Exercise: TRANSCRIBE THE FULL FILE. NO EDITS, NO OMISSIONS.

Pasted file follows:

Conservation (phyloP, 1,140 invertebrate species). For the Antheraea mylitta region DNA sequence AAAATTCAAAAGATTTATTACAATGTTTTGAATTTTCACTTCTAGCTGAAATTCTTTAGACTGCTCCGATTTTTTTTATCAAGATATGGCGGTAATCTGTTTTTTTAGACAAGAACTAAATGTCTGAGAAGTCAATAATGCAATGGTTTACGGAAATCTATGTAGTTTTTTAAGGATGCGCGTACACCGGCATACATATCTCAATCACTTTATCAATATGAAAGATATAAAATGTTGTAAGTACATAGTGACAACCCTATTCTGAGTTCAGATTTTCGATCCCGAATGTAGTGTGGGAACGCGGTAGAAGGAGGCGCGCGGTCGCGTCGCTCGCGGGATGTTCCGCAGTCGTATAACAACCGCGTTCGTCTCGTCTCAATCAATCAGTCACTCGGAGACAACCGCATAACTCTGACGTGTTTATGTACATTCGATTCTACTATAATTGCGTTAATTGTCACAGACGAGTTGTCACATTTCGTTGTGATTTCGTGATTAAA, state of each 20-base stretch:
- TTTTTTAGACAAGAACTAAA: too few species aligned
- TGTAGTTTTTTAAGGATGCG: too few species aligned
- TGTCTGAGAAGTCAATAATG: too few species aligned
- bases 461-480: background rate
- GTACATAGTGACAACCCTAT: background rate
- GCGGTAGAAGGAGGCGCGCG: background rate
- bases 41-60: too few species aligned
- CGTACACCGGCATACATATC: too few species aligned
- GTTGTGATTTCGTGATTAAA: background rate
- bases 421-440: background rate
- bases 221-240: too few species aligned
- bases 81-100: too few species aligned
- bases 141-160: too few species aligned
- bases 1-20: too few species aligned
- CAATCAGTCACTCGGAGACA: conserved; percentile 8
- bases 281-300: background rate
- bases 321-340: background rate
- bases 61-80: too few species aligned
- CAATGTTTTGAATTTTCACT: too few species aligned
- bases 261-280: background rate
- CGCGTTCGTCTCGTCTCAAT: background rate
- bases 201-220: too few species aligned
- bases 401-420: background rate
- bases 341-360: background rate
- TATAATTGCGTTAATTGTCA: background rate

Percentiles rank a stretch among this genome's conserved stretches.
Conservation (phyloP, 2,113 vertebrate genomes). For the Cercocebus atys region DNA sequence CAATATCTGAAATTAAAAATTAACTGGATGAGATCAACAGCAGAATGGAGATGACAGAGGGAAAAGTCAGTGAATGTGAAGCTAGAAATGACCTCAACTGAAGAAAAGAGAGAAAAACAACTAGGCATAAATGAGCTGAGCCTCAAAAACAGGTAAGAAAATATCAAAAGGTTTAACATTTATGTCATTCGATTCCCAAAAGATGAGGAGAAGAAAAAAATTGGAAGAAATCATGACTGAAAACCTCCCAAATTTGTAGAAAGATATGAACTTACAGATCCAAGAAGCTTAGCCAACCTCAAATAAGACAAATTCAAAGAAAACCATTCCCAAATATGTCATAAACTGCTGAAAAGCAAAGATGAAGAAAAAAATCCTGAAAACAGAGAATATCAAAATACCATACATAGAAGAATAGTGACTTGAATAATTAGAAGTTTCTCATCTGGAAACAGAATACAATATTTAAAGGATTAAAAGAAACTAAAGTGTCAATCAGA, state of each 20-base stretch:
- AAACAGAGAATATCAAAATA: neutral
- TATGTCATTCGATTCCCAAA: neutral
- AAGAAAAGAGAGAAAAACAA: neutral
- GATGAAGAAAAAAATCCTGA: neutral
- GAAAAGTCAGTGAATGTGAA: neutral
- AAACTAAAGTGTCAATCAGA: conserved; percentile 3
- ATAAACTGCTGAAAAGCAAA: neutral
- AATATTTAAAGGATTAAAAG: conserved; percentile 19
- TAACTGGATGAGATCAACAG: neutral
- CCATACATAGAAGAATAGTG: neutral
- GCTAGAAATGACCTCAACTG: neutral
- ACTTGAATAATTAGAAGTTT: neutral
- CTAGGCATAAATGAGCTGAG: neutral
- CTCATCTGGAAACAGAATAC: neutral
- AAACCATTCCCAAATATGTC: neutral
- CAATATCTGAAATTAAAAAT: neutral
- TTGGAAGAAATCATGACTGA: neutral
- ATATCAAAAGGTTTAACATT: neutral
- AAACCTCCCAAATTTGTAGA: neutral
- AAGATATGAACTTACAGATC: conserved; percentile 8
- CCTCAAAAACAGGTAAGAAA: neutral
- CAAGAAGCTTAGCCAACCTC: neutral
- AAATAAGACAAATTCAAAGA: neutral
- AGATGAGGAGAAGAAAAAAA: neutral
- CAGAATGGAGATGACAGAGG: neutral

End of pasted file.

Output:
Conservation (phyloP, 1,140 invertebrate species). For the Antheraea mylitta region DNA sequence AAAATTCAAAAGATTTATTACAATGTTTTGAATTTTCACTTCTAGCTGAAATTCTTTAGACTGCTCCGATTTTTTTTATCAAGATATGGCGGTAATCTGTTTTTTTAGACAAGAACTAAATGTCTGAGAAGTCAATAATGCAATGGTTTACGGAAATCTATGTAGTTTTTTAAGGATGCGCGTACACCGGCATACATATCTCAATCACTTTATCAATATGAAAGATATAAAATGTTGTAAGTACATAGTGACAACCCTATTCTGAGTTCAGATTTTCGATCCCGAATGTAGTGTGGGAACGCGGTAGAAGGAGGCGCGCGGTCGCGTCGCTCGCGGGATGTTCCGCAGTCGTATAACAACCGCGTTCGTCTCGTCTCAATCAATCAGTCACTCGGAGACAACCGCATAACTCTGACGTGTTTATGTACATTCGATTCTACTATAATTGCGTTAATTGTCACAGACGAGTTGTCACATTTCGTTGTGATTTCGTGATTAAA, state of each 20-base stretch:
- TTTTTTAGACAAGAACTAAA: too few species aligned
- TGTAGTTTTTTAAGGATGCG: too few species aligned
- TGTCTGAGAAGTCAATAATG: too few species aligned
- bases 461-480: background rate
- GTACATAGTGACAACCCTAT: background rate
- GCGGTAGAAGGAGGCGCGCG: background rate
- bases 41-60: too few species aligned
- CGTACACCGGCATACATATC: too few species aligned
- GTTGTGATTTCGTGATTAAA: background rate
- bases 421-440: background rate
- bases 221-240: too few species aligned
- bases 81-100: too few species aligned
- bases 141-160: too few species aligned
- bases 1-20: too few species aligned
- CAATCAGTCACTCGGAGACA: conserved; percentile 8
- bases 281-300: background rate
- bases 321-340: background rate
- bases 61-80: too few species aligned
- CAATGTTTTGAATTTTCACT: too few species aligned
- bases 261-280: background rate
- CGCGTTCGTCTCGTCTCAAT: background rate
- bases 201-220: too few species aligned
- bases 401-420: background rate
- bases 341-360: background rate
- TATAATTGCGTTAATTGTCA: background rate

Percentiles rank a stretch among this genome's conserved stretches.
Conservation (phyloP, 2,113 vertebrate genomes). For the Cercocebus atys region DNA sequence CAATATCTGAAATTAAAAATTAACTGGATGAGATCAACAGCAGAATGGAGATGACAGAGGGAAAAGTCAGTGAATGTGAAGCTAGAAATGACCTCAACTGAAGAAAAGAGAGAAAAACAACTAGGCATAAATGAGCTGAGCCTCAAAAACAGGTAAGAAAATATCAAAAGGTTTAACATTTATGTCATTCGATTCCCAAAAGATGAGGAGAAGAAAAAAATTGGAAGAAATCATGACTGAAAACCTCCCAAATTTGTAGAAAGATATGAACTTACAGATCCAAGAAGCTTAGCCAACCTCAAATAAGACAAATTCAAAGAAAACCATTCCCAAATATGTCATAAACTGCTGAAAAGCAAAGATGAAGAAAAAAATCCTGAAAACAGAGAATATCAAAATACCATACATAGAAGAATAGTGACTTGAATAATTAGAAGTTTCTCATCTGGAAACAGAATACAATATTTAAAGGATTAAAAGAAACTAAAGTGTCAATCAGA, state of each 20-base stretch:
- AAACAGAGAATATCAAAATA: neutral
- TATGTCATTCGATTCCCAAA: neutral
- AAGAAAAGAGAGAAAAACAA: neutral
- GATGAAGAAAAAAATCCTGA: neutral
- GAAAAGTCAGTGAATGTGAA: neutral
- AAACTAAAGTGTCAATCAGA: conserved; percentile 3
- ATAAACTGCTGAAAAGCAAA: neutral
- AATATTTAAAGGATTAAAAG: conserved; percentile 19
- TAACTGGATGAGATCAACAG: neutral
- CCATACATAGAAGAATAGTG: neutral
- GCTAGAAATGACCTCAACTG: neutral
- ACTTGAATAATTAGAAGTTT: neutral
- CTAGGCATAAATGAGCTGAG: neutral
- CTCATCTGGAAACAGAATAC: neutral
- AAACCATTCCCAAATATGTC: neutral
- CAATATCTGAAATTAAAAAT: neutral
- TTGGAAGAAATCATGACTGA: neutral
- ATATCAAAAGGTTTAACATT: neutral
- AAACCTCCCAAATTTGTAGA: neutral
- AAGATATGAACTTACAGATC: conserved; percentile 8
- CCTCAAAAACAGGTAAGAAA: neutral
- CAAGAAGCTTAGCCAACCTC: neutral
- AAATAAGACAAATTCAAAGA: neutral
- AGATGAGGAGAAGAAAAAAA: neutral
- CAGAATGGAGATGACAGAGG: neutral